New Delhi, Dec 28 (efe-epa).- Renowned Indian sexologist Mahinder Watsa died on Monday at the age of 96 after dedicating his life to dismantling taboos over sex and relationships in the conservative Indian society through his popular newspaper column.
“Dad was a man of many dimensions. He lived a glorious life and on his terms. Today, we would like to celebrate his life as he has passed on to join his beloved (wife) Promila,” the children of the country’s leading “sexpert” said in a statement.
“He won innumerable accolades in his life and played several roles as a counsellor, guide, mentor and many more,” they added.
The expert gained fame during the past decade for his column “Ask the Sexpert” in the daily Mumbai Mirror, answering thousands of queries about sexuality with practical, direct and often funny advise.
A Netflix documentary released in 2017, also titled Ask the Sexpert, shows how readers of the Mumbai-based newspaper are quick to remember the page number where Watsa’s daily advise column is published, while many also recount some of his hilarious suggestions that made the section a favorite read in the city.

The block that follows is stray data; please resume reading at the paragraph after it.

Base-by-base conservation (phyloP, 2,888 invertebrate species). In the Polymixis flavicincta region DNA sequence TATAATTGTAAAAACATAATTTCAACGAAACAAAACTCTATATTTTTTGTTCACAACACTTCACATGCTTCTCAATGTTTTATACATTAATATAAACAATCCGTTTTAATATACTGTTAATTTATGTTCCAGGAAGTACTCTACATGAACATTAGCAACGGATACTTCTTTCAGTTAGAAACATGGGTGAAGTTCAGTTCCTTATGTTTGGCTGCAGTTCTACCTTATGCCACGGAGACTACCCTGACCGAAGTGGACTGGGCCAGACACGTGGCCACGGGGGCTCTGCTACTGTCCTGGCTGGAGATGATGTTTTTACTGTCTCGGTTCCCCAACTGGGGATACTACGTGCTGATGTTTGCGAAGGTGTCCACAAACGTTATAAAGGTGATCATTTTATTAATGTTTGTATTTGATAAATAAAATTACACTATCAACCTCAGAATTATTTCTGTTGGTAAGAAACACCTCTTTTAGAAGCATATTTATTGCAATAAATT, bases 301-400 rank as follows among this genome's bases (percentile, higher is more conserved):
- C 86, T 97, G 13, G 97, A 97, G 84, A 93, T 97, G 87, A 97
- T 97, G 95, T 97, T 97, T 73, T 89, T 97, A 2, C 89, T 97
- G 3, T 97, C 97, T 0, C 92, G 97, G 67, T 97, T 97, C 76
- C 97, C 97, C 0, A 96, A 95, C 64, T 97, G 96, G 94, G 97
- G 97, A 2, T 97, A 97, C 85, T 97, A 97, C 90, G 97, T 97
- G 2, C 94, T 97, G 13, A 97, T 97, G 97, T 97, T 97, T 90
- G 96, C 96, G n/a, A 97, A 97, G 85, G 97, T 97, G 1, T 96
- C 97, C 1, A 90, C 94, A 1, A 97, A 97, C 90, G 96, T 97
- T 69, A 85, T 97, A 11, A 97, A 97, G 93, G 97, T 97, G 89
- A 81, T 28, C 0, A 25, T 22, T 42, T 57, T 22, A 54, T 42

“After having sex four times a day, I feel weak the next day. For about five minutes, my vision goes blank and I can’t see properly. Please help,” one of the readers wrote to the sexologist.
“What do you expect? Shouts of hurray,” Watsa said in one of his epic replies, published in a tribute in Monday’s Mumbai Mirror.
After the death of his wife, Watsa dedicated the rest of his life to his readers, living alone at his house facing the sea, hunched over his computer reading the queries and dictating answers to an assistant.
Many of the questions and replies of the daily column were included in the sexologist’s first book – titled “It’s Normal!” – published in 2015.
“In 2005 when I invited Dr Watsa to do the Ask the Sexpert column for the newly-launched Mumbai Mirror, we had the briefest of discussions on the telephone: We agreed to keep readers’ identity anonymous, to not asterisk words like vagina and penis, instead refer to them as any other body part,” Mumbai Mirror’s editor Meenal Baghel said in an obituary.
The doctor responded to around 20,000 reader queries just for this newspaper.
In his last column, published on Monday, Watsa answered the doubts of a boy over whether a feminine voice was a sign of “poor sexual prowess,” while another asked whether he was homosexual as he spent and enjoyed most of his time with a male friend and felt no attraction towards women. The doctor also clarified that it was not safer to use two condoms.
“Two condoms is definitely not a good idea. There are more chances of the condoms tearing due to friction. Just one, when worn properly, is fine,” Watsa said. EFE-EPA